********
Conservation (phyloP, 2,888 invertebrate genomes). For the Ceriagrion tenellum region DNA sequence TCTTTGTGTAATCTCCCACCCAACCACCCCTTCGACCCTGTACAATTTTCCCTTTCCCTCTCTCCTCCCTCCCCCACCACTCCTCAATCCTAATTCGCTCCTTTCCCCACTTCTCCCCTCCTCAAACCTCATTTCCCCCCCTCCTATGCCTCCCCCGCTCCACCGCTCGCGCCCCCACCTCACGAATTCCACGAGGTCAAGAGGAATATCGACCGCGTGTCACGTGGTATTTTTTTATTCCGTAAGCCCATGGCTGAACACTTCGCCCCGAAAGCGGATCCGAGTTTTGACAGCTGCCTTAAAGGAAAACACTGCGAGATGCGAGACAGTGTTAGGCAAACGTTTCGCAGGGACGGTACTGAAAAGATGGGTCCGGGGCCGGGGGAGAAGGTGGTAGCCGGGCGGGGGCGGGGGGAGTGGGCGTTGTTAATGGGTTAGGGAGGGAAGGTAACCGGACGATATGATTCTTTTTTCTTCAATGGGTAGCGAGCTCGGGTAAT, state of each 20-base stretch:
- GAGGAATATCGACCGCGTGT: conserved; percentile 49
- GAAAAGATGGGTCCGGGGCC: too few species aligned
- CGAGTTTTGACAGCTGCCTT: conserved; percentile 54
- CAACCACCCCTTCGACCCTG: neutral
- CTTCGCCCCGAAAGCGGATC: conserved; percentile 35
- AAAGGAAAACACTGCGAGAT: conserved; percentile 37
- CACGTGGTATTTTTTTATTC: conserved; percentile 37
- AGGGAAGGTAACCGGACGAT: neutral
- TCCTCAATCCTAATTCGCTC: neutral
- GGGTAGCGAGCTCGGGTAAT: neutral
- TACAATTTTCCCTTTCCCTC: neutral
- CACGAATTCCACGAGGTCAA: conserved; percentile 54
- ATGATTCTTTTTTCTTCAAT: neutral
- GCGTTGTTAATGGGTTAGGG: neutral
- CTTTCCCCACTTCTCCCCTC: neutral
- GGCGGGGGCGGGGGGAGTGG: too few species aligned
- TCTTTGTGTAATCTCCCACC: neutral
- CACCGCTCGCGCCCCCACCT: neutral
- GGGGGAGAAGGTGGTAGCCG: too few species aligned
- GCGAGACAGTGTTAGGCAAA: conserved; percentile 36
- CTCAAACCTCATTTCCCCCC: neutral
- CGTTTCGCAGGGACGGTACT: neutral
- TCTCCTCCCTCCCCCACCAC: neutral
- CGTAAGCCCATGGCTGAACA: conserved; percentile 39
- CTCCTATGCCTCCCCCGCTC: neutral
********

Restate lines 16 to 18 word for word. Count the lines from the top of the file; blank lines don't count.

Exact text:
- CTTTCCCCACTTCTCCCCTC: neutral
- GGCGGGGGCGGGGGGAGTGG: too few species aligned
- TCTTTGTGTAATCTCCCACC: neutral